Why Are Tractor-Trailers so Dangerous?
Tractor-trailers are long, thin vehicles with a high center of gravity, so they are vulnerable to instability and rolling over. However, either the truck driver or other personnel can contribute to an accident:
- The driver might be going too fast, which increases the odds of a rollover.
- The driver might allow one side of the vehicle to rise or fall quickly, which can lead to a rollover.
- Cargo could be loaded improperly, which increases the trailer’s instability.
Truck drivers are trained on how to make turns properly, but excessive speed and unsafe steering can lead to accidents. For example, a driver might “overcorrect” too quickly, which can lead to a crash.
Drivers are typically not responsible for how cargo is loaded. If the load is sealed, then the driver might never inspect it before driving. In other accidents, the driver could have sped through his checklist too quickly and failed to account for how the load will impact his driving.
Who Can Be Held Accountable for a Crash Involving a Truck?
The party we sue will depend on who is responsible for the truck becoming unstable. If the driver made some error—taking a turn too fast, for example—then the driver can be held personally liable. Under Florida law, an employer is also automatically liable when an employee injures someone negligently while working.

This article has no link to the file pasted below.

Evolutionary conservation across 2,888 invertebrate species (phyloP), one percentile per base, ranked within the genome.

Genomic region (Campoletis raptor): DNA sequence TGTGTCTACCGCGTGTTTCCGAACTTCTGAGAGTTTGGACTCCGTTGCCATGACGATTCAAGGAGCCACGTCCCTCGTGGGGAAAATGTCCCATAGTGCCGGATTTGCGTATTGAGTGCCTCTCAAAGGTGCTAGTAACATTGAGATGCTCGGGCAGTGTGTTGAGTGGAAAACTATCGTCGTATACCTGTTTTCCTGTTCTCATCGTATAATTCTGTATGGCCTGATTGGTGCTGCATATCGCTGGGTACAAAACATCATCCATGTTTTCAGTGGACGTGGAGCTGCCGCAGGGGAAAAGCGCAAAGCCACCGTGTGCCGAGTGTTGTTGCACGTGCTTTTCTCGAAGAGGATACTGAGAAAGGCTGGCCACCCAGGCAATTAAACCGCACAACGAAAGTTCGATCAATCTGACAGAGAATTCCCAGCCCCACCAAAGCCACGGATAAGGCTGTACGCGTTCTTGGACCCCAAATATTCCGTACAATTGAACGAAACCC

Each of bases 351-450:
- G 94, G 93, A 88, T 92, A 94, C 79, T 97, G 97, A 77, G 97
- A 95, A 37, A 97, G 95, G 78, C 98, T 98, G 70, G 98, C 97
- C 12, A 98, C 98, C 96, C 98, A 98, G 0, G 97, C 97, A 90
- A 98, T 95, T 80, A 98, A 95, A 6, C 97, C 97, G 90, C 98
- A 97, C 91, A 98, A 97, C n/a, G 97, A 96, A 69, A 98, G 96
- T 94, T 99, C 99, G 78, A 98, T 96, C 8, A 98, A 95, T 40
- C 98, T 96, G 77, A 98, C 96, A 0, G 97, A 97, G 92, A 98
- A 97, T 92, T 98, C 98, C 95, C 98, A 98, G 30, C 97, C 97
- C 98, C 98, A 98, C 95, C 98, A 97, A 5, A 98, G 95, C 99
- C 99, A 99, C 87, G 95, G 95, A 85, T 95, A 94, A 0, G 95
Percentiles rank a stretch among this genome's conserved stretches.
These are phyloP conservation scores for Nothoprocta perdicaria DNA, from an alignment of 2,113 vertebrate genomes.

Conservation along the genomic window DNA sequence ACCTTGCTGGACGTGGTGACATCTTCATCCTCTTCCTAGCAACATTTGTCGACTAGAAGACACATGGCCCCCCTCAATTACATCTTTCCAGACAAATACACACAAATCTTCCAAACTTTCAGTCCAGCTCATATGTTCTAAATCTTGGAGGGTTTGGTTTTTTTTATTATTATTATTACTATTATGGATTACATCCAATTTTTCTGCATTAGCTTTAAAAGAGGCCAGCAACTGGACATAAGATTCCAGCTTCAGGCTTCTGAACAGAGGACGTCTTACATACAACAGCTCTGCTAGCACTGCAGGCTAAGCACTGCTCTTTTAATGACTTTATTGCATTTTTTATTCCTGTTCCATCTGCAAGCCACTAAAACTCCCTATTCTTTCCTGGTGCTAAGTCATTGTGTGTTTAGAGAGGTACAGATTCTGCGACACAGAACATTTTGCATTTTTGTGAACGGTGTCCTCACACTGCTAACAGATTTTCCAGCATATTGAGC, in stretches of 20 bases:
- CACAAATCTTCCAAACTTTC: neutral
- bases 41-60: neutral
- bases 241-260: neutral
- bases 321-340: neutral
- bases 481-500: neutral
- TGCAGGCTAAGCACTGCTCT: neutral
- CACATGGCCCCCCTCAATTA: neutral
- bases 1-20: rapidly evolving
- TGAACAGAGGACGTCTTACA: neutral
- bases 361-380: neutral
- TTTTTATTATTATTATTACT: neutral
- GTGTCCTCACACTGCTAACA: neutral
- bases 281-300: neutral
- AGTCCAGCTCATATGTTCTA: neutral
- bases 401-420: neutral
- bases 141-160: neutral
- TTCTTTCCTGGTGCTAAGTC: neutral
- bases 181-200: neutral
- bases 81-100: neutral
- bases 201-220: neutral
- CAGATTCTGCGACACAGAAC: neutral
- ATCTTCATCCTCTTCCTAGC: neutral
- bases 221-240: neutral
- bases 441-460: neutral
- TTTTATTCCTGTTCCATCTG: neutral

In other situations, the trucking company might have its own individual liability. For example, it might not have trained drivers property or not fixed trucks with a defect.
The loading company might be to blame if an unbalanced load contributed to the rollover. They must perform their job with sufficient care, otherwise they are on the hook for compensation.
Many victims have no idea who is to blame for their truck accident. All they know is that the truck rolled over and they were hurt. Let your attorney carefully sift through the evidence to apportion fault. In some accidents, multiple parties might share blame, and we can sue them all.